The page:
Friday, July 20, 2018

Celebrate—early and often!

American operatic tenor Robert Brault has gifted us with many memorable quotes, one of which is: "Enjoy the little things, for one day you may look back and realize they were the big things."

We can be so busy chasing the Big Dream that we don't even stop to notice the dozens of small miracles and moments that might take our breath away along the way. Let's remind one another to wake up and stay attentive and aware. For it's just as Brault said, we may realize that what we thought were simply little things really were the big things. They just might be the whole point!

Brault has also said, "There are exactly as many special occasions in life as we choose to celebrate." I love that one, too. Again, those small things we sometimes so easily overlook can be cause for celebration. Don't wait to light the candles, cut the flowers for the vase and pull out the best dishes for only birthdays or anniversaries. Celebrate the sunshine! Celebrate a friend's visit. Pull out all the stops and find lots of reasons to celebrate. Those little things ARE the big things and should be celebrated!







Wednesday, July 18, 2018

We can do more than we think

Have you ever thought or said, "I'm just one person. I can't really do anything about that problem." Yup, me too.

So here's a good quote to remember when you feel that way:

"I am only one, but I am one. I cannot do everything, but I can do something. And I will not let what I can't do interfere with what I can do."

Isn't that a lovely positive spin to the idea of just being one? Those words were penned by U.S. author and Unitarian clergy Edward Everett Hale. They are as apt today as they were when he wrote them in 1902.

In fact, I think these words would make a great wall hanging as a reminder to do what I can. If like me, you are trying to stay as positive as you can in the face of what seems to be an oppressive atmosphere of negativity these days, at the very least, these words might merit a Post-it note on our mirrors!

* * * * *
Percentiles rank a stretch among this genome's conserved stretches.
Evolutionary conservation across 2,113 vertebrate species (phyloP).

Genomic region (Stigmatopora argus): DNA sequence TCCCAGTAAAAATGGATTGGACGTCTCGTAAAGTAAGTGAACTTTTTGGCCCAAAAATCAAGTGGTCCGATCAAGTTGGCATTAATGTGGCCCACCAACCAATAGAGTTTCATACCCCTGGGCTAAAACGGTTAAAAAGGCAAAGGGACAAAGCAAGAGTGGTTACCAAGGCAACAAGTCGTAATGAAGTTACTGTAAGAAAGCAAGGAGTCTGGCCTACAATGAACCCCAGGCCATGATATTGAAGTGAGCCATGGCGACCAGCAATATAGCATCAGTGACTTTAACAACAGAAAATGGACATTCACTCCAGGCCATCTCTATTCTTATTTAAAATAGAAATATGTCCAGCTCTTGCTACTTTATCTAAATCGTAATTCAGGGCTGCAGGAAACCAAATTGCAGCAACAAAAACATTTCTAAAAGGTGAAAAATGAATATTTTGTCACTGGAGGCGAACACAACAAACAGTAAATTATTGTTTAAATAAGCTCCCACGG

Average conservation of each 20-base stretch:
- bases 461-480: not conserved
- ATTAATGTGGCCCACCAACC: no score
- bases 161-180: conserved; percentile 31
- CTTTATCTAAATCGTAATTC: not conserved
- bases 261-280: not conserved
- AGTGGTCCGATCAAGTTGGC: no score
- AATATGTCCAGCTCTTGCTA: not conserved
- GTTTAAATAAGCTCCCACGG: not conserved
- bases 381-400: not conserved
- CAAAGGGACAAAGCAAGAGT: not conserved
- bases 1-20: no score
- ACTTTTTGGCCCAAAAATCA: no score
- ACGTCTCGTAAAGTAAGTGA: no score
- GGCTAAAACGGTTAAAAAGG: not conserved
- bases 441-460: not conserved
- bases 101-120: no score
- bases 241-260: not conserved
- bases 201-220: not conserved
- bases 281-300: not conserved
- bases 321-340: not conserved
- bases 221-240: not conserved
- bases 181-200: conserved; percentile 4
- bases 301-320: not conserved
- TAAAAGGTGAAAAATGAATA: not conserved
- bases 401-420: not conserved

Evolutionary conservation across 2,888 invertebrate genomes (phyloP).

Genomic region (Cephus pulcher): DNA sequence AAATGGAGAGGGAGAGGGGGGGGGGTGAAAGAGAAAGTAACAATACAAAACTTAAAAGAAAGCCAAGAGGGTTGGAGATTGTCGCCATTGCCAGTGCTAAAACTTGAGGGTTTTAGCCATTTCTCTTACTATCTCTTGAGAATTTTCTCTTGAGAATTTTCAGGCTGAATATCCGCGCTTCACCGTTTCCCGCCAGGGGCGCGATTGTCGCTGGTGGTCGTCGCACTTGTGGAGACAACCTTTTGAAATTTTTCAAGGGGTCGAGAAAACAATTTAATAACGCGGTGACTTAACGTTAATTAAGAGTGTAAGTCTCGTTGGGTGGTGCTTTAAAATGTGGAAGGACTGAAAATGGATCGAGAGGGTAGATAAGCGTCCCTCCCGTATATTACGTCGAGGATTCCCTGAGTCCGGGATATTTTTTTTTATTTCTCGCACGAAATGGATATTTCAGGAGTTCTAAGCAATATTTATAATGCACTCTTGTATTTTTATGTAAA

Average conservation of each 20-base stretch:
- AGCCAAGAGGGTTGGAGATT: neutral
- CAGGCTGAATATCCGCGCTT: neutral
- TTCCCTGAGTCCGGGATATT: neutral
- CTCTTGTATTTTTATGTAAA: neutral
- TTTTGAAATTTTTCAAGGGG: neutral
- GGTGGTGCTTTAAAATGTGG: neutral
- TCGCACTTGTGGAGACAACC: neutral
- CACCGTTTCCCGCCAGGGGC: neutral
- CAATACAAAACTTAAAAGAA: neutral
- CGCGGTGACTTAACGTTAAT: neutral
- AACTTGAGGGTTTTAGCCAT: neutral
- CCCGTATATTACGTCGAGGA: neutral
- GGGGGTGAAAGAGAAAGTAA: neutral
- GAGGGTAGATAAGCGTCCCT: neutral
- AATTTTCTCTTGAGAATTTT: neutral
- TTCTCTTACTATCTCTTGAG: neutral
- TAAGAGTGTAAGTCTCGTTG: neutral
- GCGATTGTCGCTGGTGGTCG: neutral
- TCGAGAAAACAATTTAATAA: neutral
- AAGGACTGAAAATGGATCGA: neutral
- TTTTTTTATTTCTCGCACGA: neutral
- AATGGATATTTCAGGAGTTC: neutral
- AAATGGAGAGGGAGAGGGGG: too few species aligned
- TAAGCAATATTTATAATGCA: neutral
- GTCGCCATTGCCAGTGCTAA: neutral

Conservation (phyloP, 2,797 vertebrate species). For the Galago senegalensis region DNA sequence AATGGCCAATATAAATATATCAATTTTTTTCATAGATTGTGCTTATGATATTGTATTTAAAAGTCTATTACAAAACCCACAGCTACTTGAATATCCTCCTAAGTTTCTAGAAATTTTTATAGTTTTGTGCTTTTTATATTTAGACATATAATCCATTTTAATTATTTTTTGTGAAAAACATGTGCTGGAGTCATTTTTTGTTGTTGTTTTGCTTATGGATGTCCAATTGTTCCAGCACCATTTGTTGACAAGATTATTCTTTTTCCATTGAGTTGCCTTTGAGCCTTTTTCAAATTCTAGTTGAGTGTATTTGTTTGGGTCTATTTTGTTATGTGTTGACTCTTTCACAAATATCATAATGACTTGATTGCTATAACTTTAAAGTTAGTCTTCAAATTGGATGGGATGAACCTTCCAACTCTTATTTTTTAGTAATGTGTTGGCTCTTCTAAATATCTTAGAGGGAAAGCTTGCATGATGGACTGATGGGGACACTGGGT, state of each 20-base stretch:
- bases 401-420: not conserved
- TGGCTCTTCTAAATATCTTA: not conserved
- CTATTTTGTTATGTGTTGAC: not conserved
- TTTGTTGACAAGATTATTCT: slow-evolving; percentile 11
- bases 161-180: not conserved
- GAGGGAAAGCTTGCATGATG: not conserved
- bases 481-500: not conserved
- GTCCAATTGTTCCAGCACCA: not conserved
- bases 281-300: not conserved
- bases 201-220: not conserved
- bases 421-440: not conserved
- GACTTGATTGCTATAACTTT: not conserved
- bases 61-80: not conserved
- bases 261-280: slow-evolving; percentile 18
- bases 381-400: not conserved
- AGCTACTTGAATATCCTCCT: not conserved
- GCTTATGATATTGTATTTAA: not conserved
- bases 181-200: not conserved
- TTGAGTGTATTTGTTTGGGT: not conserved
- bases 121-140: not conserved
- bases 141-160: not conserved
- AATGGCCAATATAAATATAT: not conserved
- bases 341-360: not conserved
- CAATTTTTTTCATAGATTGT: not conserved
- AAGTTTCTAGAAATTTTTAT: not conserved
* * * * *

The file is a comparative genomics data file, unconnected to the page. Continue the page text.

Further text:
Monday, July 16, 2018

What's inside fear & loss?

I've often mentioned in my blogs that one of my favorite inspirational authors is Mark Nepo. I have read several of his books—and only recently, bought a couple more. One of those is Things That Join the Sea and the Sky: Field Notes on Living.

One of the things Nepo wrote in that book is:

"I don't know why, but for all I've been through—almost dying, almost living, seeking love till I've become love, seeking truth till I've become a question—for all of it, I'm certain that inside every nut is a seed. Inside every fear, a pin of light. Inside every desperation, a drop of being. Inside every loss, an inch of what can never be lost. And inside every burden, a pearl of worth. I don't know why, but I'm certain that the pearl of worth is waiting for us to dive to the bottom of all trouble, to pry the shell of burden open, and to bring the gem we were born to carry to the surface."

One of the images that come to mind when I read this is that of the Russian nesting dolls. When you remove the top of the largest doll, another doll is nesting inside. Take off the top of that doll and yet another smaller doll nests inside. This continues until you reach the tiniest doll of all, hidden inside all the others. And she doesn't come apart.